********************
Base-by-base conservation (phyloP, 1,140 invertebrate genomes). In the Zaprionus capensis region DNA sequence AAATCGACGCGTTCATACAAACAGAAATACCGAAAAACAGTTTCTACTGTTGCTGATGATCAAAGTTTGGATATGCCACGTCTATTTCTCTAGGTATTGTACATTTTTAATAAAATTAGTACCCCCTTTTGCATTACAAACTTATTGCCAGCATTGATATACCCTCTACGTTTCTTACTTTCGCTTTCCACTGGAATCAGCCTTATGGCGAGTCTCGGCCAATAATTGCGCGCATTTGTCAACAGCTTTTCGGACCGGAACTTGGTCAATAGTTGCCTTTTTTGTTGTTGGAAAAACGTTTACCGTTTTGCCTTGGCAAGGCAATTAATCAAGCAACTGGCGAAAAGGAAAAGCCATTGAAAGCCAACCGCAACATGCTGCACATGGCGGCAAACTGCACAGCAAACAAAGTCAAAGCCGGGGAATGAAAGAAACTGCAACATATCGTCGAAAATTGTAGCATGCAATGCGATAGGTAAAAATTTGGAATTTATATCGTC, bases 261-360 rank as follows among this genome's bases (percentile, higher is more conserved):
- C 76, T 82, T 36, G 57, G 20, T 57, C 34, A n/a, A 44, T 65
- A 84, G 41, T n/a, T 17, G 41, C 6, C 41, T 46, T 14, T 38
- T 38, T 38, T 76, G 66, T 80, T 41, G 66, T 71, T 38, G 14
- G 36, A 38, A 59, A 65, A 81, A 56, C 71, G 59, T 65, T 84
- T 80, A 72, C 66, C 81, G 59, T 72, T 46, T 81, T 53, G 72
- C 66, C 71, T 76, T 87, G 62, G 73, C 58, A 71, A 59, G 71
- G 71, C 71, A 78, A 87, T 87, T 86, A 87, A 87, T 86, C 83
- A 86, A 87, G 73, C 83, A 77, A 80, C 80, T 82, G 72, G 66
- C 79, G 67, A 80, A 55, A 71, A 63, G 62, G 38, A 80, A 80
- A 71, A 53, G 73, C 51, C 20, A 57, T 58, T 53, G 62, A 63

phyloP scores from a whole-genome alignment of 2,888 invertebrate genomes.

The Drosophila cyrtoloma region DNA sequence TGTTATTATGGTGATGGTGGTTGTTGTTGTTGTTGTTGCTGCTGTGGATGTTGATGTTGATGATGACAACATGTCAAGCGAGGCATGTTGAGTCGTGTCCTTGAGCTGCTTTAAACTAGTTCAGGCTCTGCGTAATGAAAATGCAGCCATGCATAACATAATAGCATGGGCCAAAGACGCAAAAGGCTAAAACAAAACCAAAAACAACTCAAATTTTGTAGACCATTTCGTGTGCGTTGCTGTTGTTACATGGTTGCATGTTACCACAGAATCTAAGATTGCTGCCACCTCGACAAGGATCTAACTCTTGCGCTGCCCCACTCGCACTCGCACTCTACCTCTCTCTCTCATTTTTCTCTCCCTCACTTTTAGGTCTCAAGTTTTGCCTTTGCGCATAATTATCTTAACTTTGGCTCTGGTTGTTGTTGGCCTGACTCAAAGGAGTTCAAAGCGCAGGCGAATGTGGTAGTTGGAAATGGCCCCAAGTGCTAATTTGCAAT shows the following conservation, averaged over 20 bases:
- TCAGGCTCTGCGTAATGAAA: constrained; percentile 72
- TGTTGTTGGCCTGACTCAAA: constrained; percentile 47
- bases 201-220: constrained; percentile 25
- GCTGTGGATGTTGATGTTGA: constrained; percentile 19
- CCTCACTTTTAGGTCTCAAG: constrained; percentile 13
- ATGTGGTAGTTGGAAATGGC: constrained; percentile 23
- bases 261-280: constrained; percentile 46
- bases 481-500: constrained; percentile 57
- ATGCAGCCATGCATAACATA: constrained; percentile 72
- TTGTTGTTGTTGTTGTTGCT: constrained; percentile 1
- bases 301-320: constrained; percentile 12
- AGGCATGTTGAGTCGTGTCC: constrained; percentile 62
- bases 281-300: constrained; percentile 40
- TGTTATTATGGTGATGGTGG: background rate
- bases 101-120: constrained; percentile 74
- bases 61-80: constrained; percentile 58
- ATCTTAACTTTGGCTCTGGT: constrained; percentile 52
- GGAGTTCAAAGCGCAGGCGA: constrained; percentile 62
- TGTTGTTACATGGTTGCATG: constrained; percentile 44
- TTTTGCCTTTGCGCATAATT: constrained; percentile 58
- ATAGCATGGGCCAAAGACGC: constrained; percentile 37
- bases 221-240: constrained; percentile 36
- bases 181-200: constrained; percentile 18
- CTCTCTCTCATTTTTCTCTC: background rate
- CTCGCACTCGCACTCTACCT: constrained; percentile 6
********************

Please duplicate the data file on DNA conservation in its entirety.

Base-by-base conservation (phyloP, 1,140 invertebrate genomes). In the Zaprionus capensis region DNA sequence AAATCGACGCGTTCATACAAACAGAAATACCGAAAAACAGTTTCTACTGTTGCTGATGATCAAAGTTTGGATATGCCACGTCTATTTCTCTAGGTATTGTACATTTTTAATAAAATTAGTACCCCCTTTTGCATTACAAACTTATTGCCAGCATTGATATACCCTCTACGTTTCTTACTTTCGCTTTCCACTGGAATCAGCCTTATGGCGAGTCTCGGCCAATAATTGCGCGCATTTGTCAACAGCTTTTCGGACCGGAACTTGGTCAATAGTTGCCTTTTTTGTTGTTGGAAAAACGTTTACCGTTTTGCCTTGGCAAGGCAATTAATCAAGCAACTGGCGAAAAGGAAAAGCCATTGAAAGCCAACCGCAACATGCTGCACATGGCGGCAAACTGCACAGCAAACAAAGTCAAAGCCGGGGAATGAAAGAAACTGCAACATATCGTCGAAAATTGTAGCATGCAATGCGATAGGTAAAAATTTGGAATTTATATCGTC, bases 261-360 rank as follows among this genome's bases (percentile, higher is more conserved):
- C 76, T 82, T 36, G 57, G 20, T 57, C 34, A n/a, A 44, T 65
- A 84, G 41, T n/a, T 17, G 41, C 6, C 41, T 46, T 14, T 38
- T 38, T 38, T 76, G 66, T 80, T 41, G 66, T 71, T 38, G 14
- G 36, A 38, A 59, A 65, A 81, A 56, C 71, G 59, T 65, T 84
- T 80, A 72, C 66, C 81, G 59, T 72, T 46, T 81, T 53, G 72
- C 66, C 71, T 76, T 87, G 62, G 73, C 58, A 71, A 59, G 71
- G 71, C 71, A 78, A 87, T 87, T 86, A 87, A 87, T 86, C 83
- A 86, A 87, G 73, C 83, A 77, A 80, C 80, T 82, G 72, G 66
- C 79, G 67, A 80, A 55, A 71, A 63, G 62, G 38, A 80, A 80
- A 71, A 53, G 73, C 51, C 20, A 57, T 58, T 53, G 62, A 63

phyloP scores from a whole-genome alignment of 2,888 invertebrate genomes.

The Drosophila cyrtoloma region DNA sequence TGTTATTATGGTGATGGTGGTTGTTGTTGTTGTTGTTGCTGCTGTGGATGTTGATGTTGATGATGACAACATGTCAAGCGAGGCATGTTGAGTCGTGTCCTTGAGCTGCTTTAAACTAGTTCAGGCTCTGCGTAATGAAAATGCAGCCATGCATAACATAATAGCATGGGCCAAAGACGCAAAAGGCTAAAACAAAACCAAAAACAACTCAAATTTTGTAGACCATTTCGTGTGCGTTGCTGTTGTTACATGGTTGCATGTTACCACAGAATCTAAGATTGCTGCCACCTCGACAAGGATCTAACTCTTGCGCTGCCCCACTCGCACTCGCACTCTACCTCTCTCTCTCATTTTTCTCTCCCTCACTTTTAGGTCTCAAGTTTTGCCTTTGCGCATAATTATCTTAACTTTGGCTCTGGTTGTTGTTGGCCTGACTCAAAGGAGTTCAAAGCGCAGGCGAATGTGGTAGTTGGAAATGGCCCCAAGTGCTAATTTGCAAT shows the following conservation, averaged over 20 bases:
- TCAGGCTCTGCGTAATGAAA: constrained; percentile 72
- TGTTGTTGGCCTGACTCAAA: constrained; percentile 47
- bases 201-220: constrained; percentile 25
- GCTGTGGATGTTGATGTTGA: constrained; percentile 19
- CCTCACTTTTAGGTCTCAAG: constrained; percentile 13
- ATGTGGTAGTTGGAAATGGC: constrained; percentile 23
- bases 261-280: constrained; percentile 46
- bases 481-500: constrained; percentile 57
- ATGCAGCCATGCATAACATA: constrained; percentile 72
- TTGTTGTTGTTGTTGTTGCT: constrained; percentile 1
- bases 301-320: constrained; percentile 12
- AGGCATGTTGAGTCGTGTCC: constrained; percentile 62
- bases 281-300: constrained; percentile 40
- TGTTATTATGGTGATGGTGG: background rate
- bases 101-120: constrained; percentile 74
- bases 61-80: constrained; percentile 58
- ATCTTAACTTTGGCTCTGGT: constrained; percentile 52
- GGAGTTCAAAGCGCAGGCGA: constrained; percentile 62
- TGTTGTTACATGGTTGCATG: constrained; percentile 44
- TTTTGCCTTTGCGCATAATT: constrained; percentile 58
- ATAGCATGGGCCAAAGACGC: constrained; percentile 37
- bases 221-240: constrained; percentile 36
- bases 181-200: constrained; percentile 18
- CTCTCTCTCATTTTTCTCTC: background rate
- CTCGCACTCGCACTCTACCT: constrained; percentile 6